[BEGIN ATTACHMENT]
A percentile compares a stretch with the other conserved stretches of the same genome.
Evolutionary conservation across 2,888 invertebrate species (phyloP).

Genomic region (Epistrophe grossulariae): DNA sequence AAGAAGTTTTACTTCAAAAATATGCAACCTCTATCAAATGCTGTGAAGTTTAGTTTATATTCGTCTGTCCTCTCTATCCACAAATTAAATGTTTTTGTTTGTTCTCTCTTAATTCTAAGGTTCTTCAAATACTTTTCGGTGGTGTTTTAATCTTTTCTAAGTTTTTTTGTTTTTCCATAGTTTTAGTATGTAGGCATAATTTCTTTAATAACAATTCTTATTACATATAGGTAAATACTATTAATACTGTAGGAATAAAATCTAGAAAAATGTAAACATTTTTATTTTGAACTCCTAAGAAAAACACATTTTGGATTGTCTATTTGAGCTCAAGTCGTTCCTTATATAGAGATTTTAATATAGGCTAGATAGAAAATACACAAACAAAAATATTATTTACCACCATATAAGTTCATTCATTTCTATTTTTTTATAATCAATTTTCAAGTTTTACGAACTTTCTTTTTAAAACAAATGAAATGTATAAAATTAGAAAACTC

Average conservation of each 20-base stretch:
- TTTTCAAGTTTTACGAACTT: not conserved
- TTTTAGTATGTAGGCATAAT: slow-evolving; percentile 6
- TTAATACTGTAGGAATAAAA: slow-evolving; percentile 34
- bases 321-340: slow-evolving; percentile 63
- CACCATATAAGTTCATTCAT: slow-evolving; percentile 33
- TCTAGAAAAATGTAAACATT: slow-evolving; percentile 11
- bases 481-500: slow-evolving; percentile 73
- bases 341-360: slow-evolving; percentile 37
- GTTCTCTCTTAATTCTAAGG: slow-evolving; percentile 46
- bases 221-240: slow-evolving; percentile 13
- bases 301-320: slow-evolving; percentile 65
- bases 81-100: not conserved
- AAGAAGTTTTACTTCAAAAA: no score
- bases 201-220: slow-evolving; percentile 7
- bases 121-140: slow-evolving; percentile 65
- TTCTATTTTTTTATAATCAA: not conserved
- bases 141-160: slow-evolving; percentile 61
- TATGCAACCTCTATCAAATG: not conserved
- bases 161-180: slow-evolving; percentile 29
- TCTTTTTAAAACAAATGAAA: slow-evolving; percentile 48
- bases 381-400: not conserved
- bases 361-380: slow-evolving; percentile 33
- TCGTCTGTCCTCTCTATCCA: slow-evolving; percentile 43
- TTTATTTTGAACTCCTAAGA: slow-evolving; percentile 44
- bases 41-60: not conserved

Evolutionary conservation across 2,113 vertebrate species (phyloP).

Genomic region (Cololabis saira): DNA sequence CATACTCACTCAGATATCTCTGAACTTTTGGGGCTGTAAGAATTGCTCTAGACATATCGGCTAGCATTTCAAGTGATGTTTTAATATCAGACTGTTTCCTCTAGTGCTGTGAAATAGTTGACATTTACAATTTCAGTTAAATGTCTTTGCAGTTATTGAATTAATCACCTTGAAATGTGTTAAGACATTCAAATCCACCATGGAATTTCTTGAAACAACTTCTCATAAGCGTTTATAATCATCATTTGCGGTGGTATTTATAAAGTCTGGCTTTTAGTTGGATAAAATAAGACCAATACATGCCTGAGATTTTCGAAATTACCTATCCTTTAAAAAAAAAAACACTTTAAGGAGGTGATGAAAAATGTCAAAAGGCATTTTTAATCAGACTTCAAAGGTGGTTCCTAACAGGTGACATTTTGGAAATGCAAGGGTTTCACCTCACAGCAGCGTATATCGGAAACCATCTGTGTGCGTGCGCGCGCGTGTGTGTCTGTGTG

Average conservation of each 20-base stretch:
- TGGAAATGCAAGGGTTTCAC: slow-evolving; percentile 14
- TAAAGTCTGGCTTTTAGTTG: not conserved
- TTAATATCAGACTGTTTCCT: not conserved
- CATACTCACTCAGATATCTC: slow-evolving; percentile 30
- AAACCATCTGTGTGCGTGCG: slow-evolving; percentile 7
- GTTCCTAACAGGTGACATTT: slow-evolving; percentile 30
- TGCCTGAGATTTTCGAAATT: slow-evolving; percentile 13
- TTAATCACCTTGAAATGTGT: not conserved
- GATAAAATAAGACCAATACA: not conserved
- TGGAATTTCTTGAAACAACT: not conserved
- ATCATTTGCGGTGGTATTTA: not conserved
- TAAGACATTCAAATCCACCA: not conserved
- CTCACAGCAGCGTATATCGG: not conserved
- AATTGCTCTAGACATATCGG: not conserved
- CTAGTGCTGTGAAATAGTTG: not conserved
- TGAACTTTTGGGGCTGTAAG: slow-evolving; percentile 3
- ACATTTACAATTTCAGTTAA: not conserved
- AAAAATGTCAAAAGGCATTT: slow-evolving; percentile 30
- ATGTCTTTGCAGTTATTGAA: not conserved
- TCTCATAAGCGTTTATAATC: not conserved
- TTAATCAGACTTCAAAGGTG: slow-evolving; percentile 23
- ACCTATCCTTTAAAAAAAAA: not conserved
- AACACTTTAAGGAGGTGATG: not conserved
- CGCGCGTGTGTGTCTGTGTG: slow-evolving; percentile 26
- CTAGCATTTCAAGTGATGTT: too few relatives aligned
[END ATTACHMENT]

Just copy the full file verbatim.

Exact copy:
A percentile compares a stretch with the other conserved stretches of the same genome.
Evolutionary conservation across 2,888 invertebrate species (phyloP).

Genomic region (Epistrophe grossulariae): DNA sequence AAGAAGTTTTACTTCAAAAATATGCAACCTCTATCAAATGCTGTGAAGTTTAGTTTATATTCGTCTGTCCTCTCTATCCACAAATTAAATGTTTTTGTTTGTTCTCTCTTAATTCTAAGGTTCTTCAAATACTTTTCGGTGGTGTTTTAATCTTTTCTAAGTTTTTTTGTTTTTCCATAGTTTTAGTATGTAGGCATAATTTCTTTAATAACAATTCTTATTACATATAGGTAAATACTATTAATACTGTAGGAATAAAATCTAGAAAAATGTAAACATTTTTATTTTGAACTCCTAAGAAAAACACATTTTGGATTGTCTATTTGAGCTCAAGTCGTTCCTTATATAGAGATTTTAATATAGGCTAGATAGAAAATACACAAACAAAAATATTATTTACCACCATATAAGTTCATTCATTTCTATTTTTTTATAATCAATTTTCAAGTTTTACGAACTTTCTTTTTAAAACAAATGAAATGTATAAAATTAGAAAACTC

Average conservation of each 20-base stretch:
- TTTTCAAGTTTTACGAACTT: not conserved
- TTTTAGTATGTAGGCATAAT: slow-evolving; percentile 6
- TTAATACTGTAGGAATAAAA: slow-evolving; percentile 34
- bases 321-340: slow-evolving; percentile 63
- CACCATATAAGTTCATTCAT: slow-evolving; percentile 33
- TCTAGAAAAATGTAAACATT: slow-evolving; percentile 11
- bases 481-500: slow-evolving; percentile 73
- bases 341-360: slow-evolving; percentile 37
- GTTCTCTCTTAATTCTAAGG: slow-evolving; percentile 46
- bases 221-240: slow-evolving; percentile 13
- bases 301-320: slow-evolving; percentile 65
- bases 81-100: not conserved
- AAGAAGTTTTACTTCAAAAA: no score
- bases 201-220: slow-evolving; percentile 7
- bases 121-140: slow-evolving; percentile 65
- TTCTATTTTTTTATAATCAA: not conserved
- bases 141-160: slow-evolving; percentile 61
- TATGCAACCTCTATCAAATG: not conserved
- bases 161-180: slow-evolving; percentile 29
- TCTTTTTAAAACAAATGAAA: slow-evolving; percentile 48
- bases 381-400: not conserved
- bases 361-380: slow-evolving; percentile 33
- TCGTCTGTCCTCTCTATCCA: slow-evolving; percentile 43
- TTTATTTTGAACTCCTAAGA: slow-evolving; percentile 44
- bases 41-60: not conserved

Evolutionary conservation across 2,113 vertebrate species (phyloP).

Genomic region (Cololabis saira): DNA sequence CATACTCACTCAGATATCTCTGAACTTTTGGGGCTGTAAGAATTGCTCTAGACATATCGGCTAGCATTTCAAGTGATGTTTTAATATCAGACTGTTTCCTCTAGTGCTGTGAAATAGTTGACATTTACAATTTCAGTTAAATGTCTTTGCAGTTATTGAATTAATCACCTTGAAATGTGTTAAGACATTCAAATCCACCATGGAATTTCTTGAAACAACTTCTCATAAGCGTTTATAATCATCATTTGCGGTGGTATTTATAAAGTCTGGCTTTTAGTTGGATAAAATAAGACCAATACATGCCTGAGATTTTCGAAATTACCTATCCTTTAAAAAAAAAAACACTTTAAGGAGGTGATGAAAAATGTCAAAAGGCATTTTTAATCAGACTTCAAAGGTGGTTCCTAACAGGTGACATTTTGGAAATGCAAGGGTTTCACCTCACAGCAGCGTATATCGGAAACCATCTGTGTGCGTGCGCGCGCGTGTGTGTCTGTGTG

Average conservation of each 20-base stretch:
- TGGAAATGCAAGGGTTTCAC: slow-evolving; percentile 14
- TAAAGTCTGGCTTTTAGTTG: not conserved
- TTAATATCAGACTGTTTCCT: not conserved
- CATACTCACTCAGATATCTC: slow-evolving; percentile 30
- AAACCATCTGTGTGCGTGCG: slow-evolving; percentile 7
- GTTCCTAACAGGTGACATTT: slow-evolving; percentile 30
- TGCCTGAGATTTTCGAAATT: slow-evolving; percentile 13
- TTAATCACCTTGAAATGTGT: not conserved
- GATAAAATAAGACCAATACA: not conserved
- TGGAATTTCTTGAAACAACT: not conserved
- ATCATTTGCGGTGGTATTTA: not conserved
- TAAGACATTCAAATCCACCA: not conserved
- CTCACAGCAGCGTATATCGG: not conserved
- AATTGCTCTAGACATATCGG: not conserved
- CTAGTGCTGTGAAATAGTTG: not conserved
- TGAACTTTTGGGGCTGTAAG: slow-evolving; percentile 3
- ACATTTACAATTTCAGTTAA: not conserved
- AAAAATGTCAAAAGGCATTT: slow-evolving; percentile 30
- ATGTCTTTGCAGTTATTGAA: not conserved
- TCTCATAAGCGTTTATAATC: not conserved
- TTAATCAGACTTCAAAGGTG: slow-evolving; percentile 23
- ACCTATCCTTTAAAAAAAAA: not conserved
- AACACTTTAAGGAGGTGATG: not conserved
- CGCGCGTGTGTGTCTGTGTG: slow-evolving; percentile 26
- CTAGCATTTCAAGTGATGTT: too few relatives aligned